Battle of Mill Creek Gap

Battle of Mill Creek Gap (HM2N5W)

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N 34° 48.079', W 85° 0.722'

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Buzzard's Roost - May 7 to 12, 1864

— Atlanta Campaign Heritage Trail —

After their defeat at Missionary Ridge near
Chattanooga in November 1863, the Confederate
"Army of Tennessee" spent the winter of
1863-64 around Dalton, fortifying its defense.
As the weather warmed and dirt roads dried,
heavy fighting resumed. On Saturday, May 7,
1864, the Federal 14th Corps, led by Major
General John M. Palmer, marched from their
camps near Ringgold about ten miles north.
They pushed through Confederates at Tunnel
Hill before approaching Mill Creek Gap (a.k.a.
Buzzard's Roost) near Dalton. Viewing the
heights of Rocky Face Ridge one soldier noted
that "buzzards are roosting (up there)" waiting
for us to die.

The gap was dammed and flooded by
Confederate engineers, and soldiers were
well-entrenched along Rocky Face Ridge. Two
Confederate divisions, led by Major Generals
Alexander P. Stewart and William B. Bate, lined
the ridge and gap. Commanding Union Major
General William T. Sherman decided to probe
Confederate positions while sending Major
General James B. McPherson's 24,000-man
"Army of the Tennessee" around the
Confederate southwest flank through Snake
Creek Gap. Sherman's hope was to cut the
Confederates railroad supply line at Resaca,
fifteen miles to the south, and trap the
Confederate army in Dalton. He ordered the
61,000-strong "Army

of the Cumberland"
under Major General George H. Thomas to test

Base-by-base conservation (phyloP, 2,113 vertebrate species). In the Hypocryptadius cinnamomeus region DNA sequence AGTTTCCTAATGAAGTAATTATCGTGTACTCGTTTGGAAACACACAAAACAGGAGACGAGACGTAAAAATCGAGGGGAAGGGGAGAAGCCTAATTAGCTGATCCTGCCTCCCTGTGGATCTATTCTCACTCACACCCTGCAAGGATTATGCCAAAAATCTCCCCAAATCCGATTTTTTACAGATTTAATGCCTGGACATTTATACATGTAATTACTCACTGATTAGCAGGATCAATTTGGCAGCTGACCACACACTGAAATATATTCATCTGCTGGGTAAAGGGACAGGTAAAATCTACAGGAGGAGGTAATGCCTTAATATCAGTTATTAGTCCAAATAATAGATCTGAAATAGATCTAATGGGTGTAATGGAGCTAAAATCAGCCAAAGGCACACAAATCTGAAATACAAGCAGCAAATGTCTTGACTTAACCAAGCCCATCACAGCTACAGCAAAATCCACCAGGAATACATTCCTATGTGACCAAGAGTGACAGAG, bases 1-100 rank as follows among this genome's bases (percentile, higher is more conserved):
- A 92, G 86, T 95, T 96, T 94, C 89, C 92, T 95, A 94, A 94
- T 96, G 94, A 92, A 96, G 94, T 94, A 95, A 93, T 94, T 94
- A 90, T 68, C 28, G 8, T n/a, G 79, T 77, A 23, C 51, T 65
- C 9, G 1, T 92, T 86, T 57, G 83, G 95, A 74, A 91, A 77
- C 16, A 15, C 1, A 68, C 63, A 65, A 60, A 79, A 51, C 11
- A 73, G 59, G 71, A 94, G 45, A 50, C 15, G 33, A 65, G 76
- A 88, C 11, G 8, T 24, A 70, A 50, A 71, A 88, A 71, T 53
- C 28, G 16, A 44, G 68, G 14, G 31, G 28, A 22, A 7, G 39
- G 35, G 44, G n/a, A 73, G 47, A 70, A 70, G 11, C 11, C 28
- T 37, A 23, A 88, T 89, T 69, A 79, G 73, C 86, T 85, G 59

Confederate defenses at Mill Creek Gap and
occupy their attention while McPherson's army
flanked them.

On May 8th, Union Brigadier General James D.
Morgan's brigade advanced into Mill Creek Gap but
was halted by strong fire
from Confederate Brigadier
General Randall L. Gibson's
brigade. Other Federal
attacks against Rocky Face
Ridge, and an attempt to
dismantle the dam flooding
the gap, also failed. "The
enemy was concealed from
our view and we did not
have the poor satisfaction of shooting at them,"
recalled Sergeant George H. Puntenney of the 37th
Indiana Volunteer Infantry Regiment.

By May 10th, drenching "rain was falling
steadily and the pungent
smell of battle smoke filled
the valleys," recalled Sergeant
Henry J. Aten of the 85th
Illinois Volunteer Infantry
Regiment. The next day
General Sherman began
withdrawing much of his
force to follow General
McPherson's army through
Snake Creek Gap. Believing the Confederates were
beginning to evacuate Dalton, on the 11th Sherman
also renewed attacks at Mill Creek Gap. The result
was disastrous as Confederates had not evacuated.
Over five days the Confederates lost about 65 men
and the Federals nearly 300.

On Thursday, May 12th, after discovering most
of General Sherman's armies marching through

Creek Gap, commanding Confederate
General Joseph E. Johnston ordered his army's
evacuation of Dalton. By the following dawn the
opposing armies were positioned at Resaca. Sherman
had maneuvered Johnston out of Dalton, although
Johnston had eluded the potential Federal trap.

This "Pocket Park" is one of five along or very
near the historic driving route of the Atlanta
Campaign Heritage Trail". The other four are in
Ringgold, Resaca, Cassville and New Hope (near
Dallas). They were built as public works projects during
the "New Deal" Depression years of the 1930s.
HM NumberHM2N5W
Series This marker is part of the series
Year Placed2019
Placed ByGeorgia Civil War Heritage Trails, Inc
Marker ConditionNo reports yet
Date Added Sunday, November 24th, 2019 at 1:01pm PST -08:00
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Locationbig map
UTM (WGS84 Datum)16H E 681855 N 6147188
Decimal Degrees-34.80131667, -85.01203333
Degrees and Decimal MinutesN 34° 48.079', W 85° 0.722'
Degrees, Minutes and Seconds34° 48' 4.74" N, 85° 0' 43.32" W
Driving DirectionsGoogle Maps
Which side of the road?Marker is on the right when traveling South
Closest Postal AddressAt or near , ,
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